In Ontario, Canada, Intensive Behavioural Intervention (IBI) is an intensive application of applied behaviour analysis (ABA) delivered through the Autism Intervention Program funded by the Ministry of Children and Youth Services. IBI uses the principles of ABA, in a one-on-one setting, to teach new skills in an intensive format (20-40 hours per week). ABA is provided in all of Ontario’s publicly-funded schools to students with autism spectrum disorders (ASD) and is supported through Ministry of Education policy requirements on the use of ABA instructional practices, where appropriate, and in accordance with students’ individual education plans.
The Connections for Students model was developed by the Ministries of Children and Youth Services and Education to support school-aged children transitioning from IBI therapy services to ABA instructional methods in schools. Through the model, each child is supported by a multidisciplinary transition team that includes the parent(s), teacher, principal, an ASD consultant and other professionals as required. Teams are established approximately six months prior to the child leaving the Autism Intervention Program and continue to support the child for at least six months after entry into or continuing ABA instructional methods in school.
To determine the effectiveness of the Connections for Students model in supporting school-aged children transitioning from IBI therapy services to ABA instructional methods in publicly-funded schools.
The model was piloted in 2009-10 in 16 school boards. 477 children transitioned through the Connections for Students model. A mixed-method approach of quantitative and qualitative data collection and analysis was utilized including:
- Model Compliance Checklists;
- Surveys of parents and transition team members;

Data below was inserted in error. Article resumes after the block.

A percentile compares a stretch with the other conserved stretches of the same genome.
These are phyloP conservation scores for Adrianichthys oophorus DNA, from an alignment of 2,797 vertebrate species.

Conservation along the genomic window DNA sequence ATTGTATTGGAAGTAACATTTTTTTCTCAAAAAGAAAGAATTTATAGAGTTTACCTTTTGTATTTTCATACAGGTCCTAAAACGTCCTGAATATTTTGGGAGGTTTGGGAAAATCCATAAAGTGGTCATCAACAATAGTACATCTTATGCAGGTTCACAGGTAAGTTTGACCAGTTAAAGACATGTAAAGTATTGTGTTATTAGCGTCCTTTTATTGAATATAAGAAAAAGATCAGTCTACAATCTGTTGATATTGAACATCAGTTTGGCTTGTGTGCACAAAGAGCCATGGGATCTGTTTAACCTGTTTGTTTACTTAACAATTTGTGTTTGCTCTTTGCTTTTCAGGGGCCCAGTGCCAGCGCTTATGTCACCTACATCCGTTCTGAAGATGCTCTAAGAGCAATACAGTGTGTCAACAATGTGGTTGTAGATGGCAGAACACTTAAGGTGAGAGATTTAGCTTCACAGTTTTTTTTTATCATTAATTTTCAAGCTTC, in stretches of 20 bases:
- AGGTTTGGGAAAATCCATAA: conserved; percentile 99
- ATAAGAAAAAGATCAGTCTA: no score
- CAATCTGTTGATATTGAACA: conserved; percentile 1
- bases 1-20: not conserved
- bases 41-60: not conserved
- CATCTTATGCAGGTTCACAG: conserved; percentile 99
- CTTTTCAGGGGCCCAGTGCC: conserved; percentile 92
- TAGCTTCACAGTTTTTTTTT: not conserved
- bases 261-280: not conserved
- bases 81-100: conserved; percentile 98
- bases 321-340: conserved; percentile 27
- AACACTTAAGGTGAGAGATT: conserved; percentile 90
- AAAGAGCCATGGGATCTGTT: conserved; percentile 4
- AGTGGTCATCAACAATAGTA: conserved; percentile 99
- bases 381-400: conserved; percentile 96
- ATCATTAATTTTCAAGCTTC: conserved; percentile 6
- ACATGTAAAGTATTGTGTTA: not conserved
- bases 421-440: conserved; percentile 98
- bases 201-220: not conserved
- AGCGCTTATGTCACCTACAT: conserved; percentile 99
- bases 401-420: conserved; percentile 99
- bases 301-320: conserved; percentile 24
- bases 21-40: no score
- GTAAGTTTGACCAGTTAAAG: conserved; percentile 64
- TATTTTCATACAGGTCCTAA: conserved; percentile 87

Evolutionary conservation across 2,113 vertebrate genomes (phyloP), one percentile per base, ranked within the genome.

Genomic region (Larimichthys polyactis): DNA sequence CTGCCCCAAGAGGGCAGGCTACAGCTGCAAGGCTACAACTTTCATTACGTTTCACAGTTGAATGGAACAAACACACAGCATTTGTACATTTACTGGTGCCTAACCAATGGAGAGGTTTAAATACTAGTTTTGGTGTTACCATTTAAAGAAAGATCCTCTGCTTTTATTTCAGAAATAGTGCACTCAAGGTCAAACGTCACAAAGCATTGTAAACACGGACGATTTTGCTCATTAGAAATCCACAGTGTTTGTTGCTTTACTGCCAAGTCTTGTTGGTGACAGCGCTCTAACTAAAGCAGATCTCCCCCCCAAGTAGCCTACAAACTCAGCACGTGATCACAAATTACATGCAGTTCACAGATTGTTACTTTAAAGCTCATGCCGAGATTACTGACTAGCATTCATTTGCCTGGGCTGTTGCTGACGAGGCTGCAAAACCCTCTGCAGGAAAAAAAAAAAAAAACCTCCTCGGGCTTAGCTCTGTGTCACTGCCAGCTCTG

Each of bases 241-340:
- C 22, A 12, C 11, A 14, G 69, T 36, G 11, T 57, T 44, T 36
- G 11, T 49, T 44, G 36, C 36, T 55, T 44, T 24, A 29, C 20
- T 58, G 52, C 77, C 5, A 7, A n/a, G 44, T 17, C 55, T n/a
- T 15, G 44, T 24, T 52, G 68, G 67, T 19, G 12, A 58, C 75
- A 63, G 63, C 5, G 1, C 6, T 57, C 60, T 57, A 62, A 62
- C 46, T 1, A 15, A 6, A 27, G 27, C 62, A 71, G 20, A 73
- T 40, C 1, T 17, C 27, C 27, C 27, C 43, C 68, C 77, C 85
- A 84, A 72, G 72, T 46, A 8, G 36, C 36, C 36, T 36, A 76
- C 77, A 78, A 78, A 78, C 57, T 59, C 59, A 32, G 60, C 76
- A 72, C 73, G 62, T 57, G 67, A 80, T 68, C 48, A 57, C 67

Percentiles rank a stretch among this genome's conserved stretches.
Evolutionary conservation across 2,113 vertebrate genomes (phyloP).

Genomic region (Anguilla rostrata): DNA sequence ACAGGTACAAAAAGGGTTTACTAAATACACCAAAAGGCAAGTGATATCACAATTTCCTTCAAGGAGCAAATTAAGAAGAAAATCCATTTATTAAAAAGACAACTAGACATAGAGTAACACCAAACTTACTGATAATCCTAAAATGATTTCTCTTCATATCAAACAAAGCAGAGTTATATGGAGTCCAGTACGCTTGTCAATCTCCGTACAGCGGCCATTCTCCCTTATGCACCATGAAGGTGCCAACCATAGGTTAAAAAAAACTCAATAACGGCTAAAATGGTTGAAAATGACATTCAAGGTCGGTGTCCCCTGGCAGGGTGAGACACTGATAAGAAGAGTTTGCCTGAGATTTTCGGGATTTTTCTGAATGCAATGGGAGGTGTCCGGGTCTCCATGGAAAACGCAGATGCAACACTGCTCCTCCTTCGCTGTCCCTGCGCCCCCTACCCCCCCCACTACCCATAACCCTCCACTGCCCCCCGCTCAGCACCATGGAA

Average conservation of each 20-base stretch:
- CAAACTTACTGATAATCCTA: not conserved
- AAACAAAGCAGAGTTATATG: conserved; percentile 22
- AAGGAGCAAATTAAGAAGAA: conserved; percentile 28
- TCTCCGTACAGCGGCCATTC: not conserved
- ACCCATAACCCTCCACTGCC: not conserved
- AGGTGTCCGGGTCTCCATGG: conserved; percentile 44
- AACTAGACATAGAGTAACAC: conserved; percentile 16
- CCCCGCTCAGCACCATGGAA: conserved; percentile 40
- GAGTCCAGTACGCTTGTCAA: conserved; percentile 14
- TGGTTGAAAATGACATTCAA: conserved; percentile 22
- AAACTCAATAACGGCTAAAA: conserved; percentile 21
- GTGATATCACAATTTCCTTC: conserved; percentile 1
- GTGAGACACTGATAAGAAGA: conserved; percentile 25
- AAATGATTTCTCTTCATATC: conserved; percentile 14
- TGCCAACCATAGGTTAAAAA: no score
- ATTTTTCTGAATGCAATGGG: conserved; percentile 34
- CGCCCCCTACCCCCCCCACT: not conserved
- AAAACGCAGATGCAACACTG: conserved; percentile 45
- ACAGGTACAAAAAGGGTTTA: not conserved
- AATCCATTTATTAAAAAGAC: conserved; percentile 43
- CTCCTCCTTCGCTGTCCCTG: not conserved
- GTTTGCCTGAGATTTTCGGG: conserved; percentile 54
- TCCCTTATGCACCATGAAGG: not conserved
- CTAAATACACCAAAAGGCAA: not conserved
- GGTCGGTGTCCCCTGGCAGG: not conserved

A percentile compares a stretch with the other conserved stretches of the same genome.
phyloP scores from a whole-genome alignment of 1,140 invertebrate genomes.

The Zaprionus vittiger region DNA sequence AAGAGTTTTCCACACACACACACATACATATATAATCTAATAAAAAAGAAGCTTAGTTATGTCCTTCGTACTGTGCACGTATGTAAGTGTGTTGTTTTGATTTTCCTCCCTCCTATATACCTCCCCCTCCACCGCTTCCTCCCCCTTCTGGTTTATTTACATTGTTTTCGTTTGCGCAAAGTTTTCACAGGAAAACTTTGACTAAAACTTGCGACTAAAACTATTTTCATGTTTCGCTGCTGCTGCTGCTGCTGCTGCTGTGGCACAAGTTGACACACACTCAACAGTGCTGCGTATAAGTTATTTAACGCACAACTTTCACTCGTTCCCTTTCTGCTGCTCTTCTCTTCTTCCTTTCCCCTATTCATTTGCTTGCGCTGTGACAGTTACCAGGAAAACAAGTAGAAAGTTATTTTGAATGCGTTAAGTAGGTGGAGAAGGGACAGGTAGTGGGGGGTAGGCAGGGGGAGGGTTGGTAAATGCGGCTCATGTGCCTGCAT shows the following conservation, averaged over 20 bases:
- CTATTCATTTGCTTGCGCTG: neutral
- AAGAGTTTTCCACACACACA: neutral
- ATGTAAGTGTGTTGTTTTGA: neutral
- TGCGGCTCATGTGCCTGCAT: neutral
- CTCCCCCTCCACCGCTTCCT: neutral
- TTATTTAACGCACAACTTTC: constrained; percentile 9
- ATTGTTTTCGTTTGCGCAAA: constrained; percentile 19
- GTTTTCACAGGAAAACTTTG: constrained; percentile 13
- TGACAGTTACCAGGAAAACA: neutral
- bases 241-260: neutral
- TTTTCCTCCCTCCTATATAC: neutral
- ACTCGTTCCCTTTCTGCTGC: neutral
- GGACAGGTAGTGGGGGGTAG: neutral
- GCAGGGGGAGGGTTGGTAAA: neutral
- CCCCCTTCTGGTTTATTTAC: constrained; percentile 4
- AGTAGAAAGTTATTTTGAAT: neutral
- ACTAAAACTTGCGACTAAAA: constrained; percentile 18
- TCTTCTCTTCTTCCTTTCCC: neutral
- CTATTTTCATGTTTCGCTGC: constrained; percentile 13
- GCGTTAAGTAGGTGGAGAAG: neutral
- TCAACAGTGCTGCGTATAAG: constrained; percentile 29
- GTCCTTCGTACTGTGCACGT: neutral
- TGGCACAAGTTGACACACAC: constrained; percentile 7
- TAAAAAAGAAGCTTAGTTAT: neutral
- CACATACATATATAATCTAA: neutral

- Reports from local school board and community service provider partnerships; and,
- Assessments of student outcomes, including percentage of children who met individual expectations for demonstrating generalization/transfer of skills and knowledge; following classroom routines; demonstrating school-appropriate behaviour; and daily attendance.
Parents were predominately satisfied with the model implementation. 80% were satisfied with the manner in which transition teams worked with their child, and 73% agreed that transition teams benefited their child after discharge from the AIP. Transition teams’ level of collaboration in the areas of respecting team expertise, promoting open communication, and supporting parent engagement were regarded as exceptionally high. Students who participated in the model achieved positive results in meeting the expectations for school attendance, skill transfer/generalization and following school routines. Data regarding student performance in the AIP was shared with school boards in advance, improving programming for children transitioning to school.
The Connections for Students model was effective in supporting school-aged children transitioning from IBI therapy services to ABA instructional methods in schools. School boards have begun to generalize the multi-disciplinary, team-based model to other transitions (e.g., grade-to-grade, primary to secondary school, etc.) for students with ASD and/or other exceptionalities. The model was fully implemented in all 72 school boards in Ontario in 2010-11. 1,221 children received transition supports through the Connections for Students model in 2011-12.